With the ongoing pandemic, the Cultural Centre closed, and staff worked from home until mid-August. Despite these challenges, staff managed to enter collections into the database, photograph archaeological artifacts, catch up on administrative work and keep the gift shop going through email, e-transfer and curbside pickup. Despite not having access to internet at home, one of our employees still managed to attend Zoom meetings. If the meeting was lengthy, they would sit in their vehicle, outside the Centre using its Wifi. Our dedicated staff continued to persevere despite new challenges posed by not being able to gather in-person. The Language Department entered Anishinabemowin into CAN8, an online language learning website specializing in oral production. Photographs and sounds of nature were recorded to create our own royalty free material. They also maintained translation services and created language clips posted to Facebook and Instagram.Equity seeking: Indigenous Peoples
Source: Capital Heritage Connexion
Link to website
City of Markham's Public Art Program
Discipline(s): museums and galleries, visual arts
“Becoming Public Art: Working Models and Case Studies for Art in Public” is a nine-week virtual summit co-curated by Markham’s Public Art Curator Yan Wu and Principle of ART+PUBLIC UnLtd Rebecca Carbin. Conceived in the context of the City’s recently approved “Public Art Master Plan 2020-2024,” the summit aims to develop resources for those interested in the practice of contemporary public art, from the maker to the producer, from professionals of the field to general public. Initially planned as a three-day in-person event—including indoor presentations and discussions, outdoor guided public art tours, temporary installation, performance, and screening—in June 2020, due to the impact of COVID, the summit had to reconfigure itself swiftly and creatively into an online format with comparably dynamic content. After a few experiments of similar but smaller programs over the summer and a follow-up audience survey, the curators came up with the current model of presentation: weekly live webinars combined with bi-weekly publishing of written interviews and a constantly updated archival website.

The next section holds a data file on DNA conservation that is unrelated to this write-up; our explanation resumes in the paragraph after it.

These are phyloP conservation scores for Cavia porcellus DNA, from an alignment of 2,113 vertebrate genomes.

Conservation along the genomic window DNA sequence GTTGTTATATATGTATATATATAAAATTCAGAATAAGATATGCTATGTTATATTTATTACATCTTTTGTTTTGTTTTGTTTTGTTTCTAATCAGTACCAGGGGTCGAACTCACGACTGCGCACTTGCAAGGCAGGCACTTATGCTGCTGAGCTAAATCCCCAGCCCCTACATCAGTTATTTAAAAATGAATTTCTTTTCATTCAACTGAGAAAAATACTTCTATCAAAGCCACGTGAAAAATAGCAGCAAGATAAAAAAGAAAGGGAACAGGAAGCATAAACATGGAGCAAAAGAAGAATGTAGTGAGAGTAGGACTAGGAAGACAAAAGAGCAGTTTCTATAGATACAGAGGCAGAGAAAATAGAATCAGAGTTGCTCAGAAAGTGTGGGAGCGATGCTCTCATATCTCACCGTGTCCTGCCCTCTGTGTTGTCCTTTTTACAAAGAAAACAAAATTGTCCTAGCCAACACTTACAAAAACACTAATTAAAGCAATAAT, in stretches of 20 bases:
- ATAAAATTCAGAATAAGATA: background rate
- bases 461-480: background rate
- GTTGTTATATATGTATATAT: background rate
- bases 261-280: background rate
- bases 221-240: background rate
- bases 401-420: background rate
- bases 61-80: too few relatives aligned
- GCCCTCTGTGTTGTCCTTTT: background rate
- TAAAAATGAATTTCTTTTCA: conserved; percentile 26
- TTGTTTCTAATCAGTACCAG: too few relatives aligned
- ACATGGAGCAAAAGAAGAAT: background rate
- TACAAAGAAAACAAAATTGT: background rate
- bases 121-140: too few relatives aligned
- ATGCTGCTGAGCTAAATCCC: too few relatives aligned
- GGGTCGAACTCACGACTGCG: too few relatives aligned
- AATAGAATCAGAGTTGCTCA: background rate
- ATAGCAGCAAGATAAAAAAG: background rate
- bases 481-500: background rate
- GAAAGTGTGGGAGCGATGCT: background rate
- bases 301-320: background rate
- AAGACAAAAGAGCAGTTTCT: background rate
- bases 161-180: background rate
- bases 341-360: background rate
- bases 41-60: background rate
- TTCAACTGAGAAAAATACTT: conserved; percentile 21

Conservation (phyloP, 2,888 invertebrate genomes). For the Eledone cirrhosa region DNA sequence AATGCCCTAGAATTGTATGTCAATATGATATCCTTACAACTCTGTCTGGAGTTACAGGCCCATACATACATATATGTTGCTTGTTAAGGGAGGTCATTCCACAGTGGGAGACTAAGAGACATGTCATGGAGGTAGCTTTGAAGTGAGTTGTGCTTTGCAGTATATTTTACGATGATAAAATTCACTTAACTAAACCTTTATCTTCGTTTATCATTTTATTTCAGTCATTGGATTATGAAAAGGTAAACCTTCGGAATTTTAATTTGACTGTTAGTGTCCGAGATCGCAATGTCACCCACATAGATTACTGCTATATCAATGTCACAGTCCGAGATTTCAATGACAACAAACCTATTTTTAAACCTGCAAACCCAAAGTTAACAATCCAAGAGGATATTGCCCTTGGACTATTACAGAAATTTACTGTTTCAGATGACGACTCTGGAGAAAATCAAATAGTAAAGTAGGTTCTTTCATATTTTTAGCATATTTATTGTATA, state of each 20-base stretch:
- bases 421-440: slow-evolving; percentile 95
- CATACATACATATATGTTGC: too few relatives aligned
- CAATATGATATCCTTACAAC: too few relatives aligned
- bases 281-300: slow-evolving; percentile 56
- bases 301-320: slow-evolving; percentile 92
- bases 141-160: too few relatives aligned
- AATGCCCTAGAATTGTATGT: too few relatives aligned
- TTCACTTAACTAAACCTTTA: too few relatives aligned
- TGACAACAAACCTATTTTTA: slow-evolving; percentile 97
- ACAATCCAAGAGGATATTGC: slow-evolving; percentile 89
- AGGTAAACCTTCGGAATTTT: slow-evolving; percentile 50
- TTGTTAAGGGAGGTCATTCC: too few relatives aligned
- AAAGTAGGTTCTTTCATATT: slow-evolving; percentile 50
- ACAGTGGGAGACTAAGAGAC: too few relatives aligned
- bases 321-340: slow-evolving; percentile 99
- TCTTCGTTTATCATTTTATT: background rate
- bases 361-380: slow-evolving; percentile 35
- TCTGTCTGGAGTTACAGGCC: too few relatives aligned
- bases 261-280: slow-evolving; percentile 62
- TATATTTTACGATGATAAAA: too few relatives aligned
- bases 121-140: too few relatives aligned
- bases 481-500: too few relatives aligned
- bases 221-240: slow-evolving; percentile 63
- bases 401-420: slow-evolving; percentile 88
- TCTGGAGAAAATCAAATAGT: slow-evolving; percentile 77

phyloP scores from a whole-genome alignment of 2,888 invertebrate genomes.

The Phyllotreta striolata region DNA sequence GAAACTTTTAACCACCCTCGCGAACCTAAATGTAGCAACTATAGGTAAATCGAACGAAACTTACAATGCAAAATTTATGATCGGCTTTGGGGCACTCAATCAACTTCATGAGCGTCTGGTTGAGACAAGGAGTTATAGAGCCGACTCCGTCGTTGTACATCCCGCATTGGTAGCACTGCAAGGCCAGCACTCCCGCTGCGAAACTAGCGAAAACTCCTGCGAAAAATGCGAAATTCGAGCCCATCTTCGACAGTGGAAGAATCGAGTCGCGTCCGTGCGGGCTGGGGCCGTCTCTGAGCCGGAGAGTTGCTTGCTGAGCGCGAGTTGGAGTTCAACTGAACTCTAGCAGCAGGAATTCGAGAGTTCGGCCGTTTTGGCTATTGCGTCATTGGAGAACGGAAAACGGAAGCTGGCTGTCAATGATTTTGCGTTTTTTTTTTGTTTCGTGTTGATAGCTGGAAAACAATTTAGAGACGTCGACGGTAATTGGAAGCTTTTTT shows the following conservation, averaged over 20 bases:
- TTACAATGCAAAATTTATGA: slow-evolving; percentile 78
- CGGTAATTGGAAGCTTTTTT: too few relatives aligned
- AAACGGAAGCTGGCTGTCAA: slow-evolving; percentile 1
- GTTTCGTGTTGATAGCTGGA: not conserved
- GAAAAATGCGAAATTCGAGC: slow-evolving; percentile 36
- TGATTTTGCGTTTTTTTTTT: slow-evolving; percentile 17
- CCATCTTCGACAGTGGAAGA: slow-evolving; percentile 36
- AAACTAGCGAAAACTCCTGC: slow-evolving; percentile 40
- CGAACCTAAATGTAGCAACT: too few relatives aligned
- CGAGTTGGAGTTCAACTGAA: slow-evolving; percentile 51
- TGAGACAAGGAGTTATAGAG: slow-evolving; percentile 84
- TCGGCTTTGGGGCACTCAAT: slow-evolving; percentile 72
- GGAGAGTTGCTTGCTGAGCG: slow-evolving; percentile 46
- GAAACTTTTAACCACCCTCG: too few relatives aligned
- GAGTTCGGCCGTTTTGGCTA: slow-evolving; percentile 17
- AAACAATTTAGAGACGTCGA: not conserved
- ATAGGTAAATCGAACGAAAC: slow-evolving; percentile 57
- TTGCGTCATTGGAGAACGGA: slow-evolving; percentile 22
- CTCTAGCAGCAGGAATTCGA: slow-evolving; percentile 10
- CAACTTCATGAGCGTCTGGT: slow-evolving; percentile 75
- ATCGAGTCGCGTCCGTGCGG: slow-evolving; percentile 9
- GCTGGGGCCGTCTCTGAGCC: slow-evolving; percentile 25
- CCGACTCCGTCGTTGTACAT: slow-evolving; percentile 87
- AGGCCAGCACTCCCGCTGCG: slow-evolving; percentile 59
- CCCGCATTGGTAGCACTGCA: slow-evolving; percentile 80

In a series of online lectures, panel discussions, and interviews, an esteemed international group of 46 participants (artists, architects, curators, fabricators, planners, and administrators) present the broad range of perspectives that shape public art making today. Framed by current discussions happening at the intersection of contemporary art, public realm issues and urbanism, the summit features working models and case studies that address the challenges and opportunities faced by those working in this constantly evolving field. The entire program was free to the public.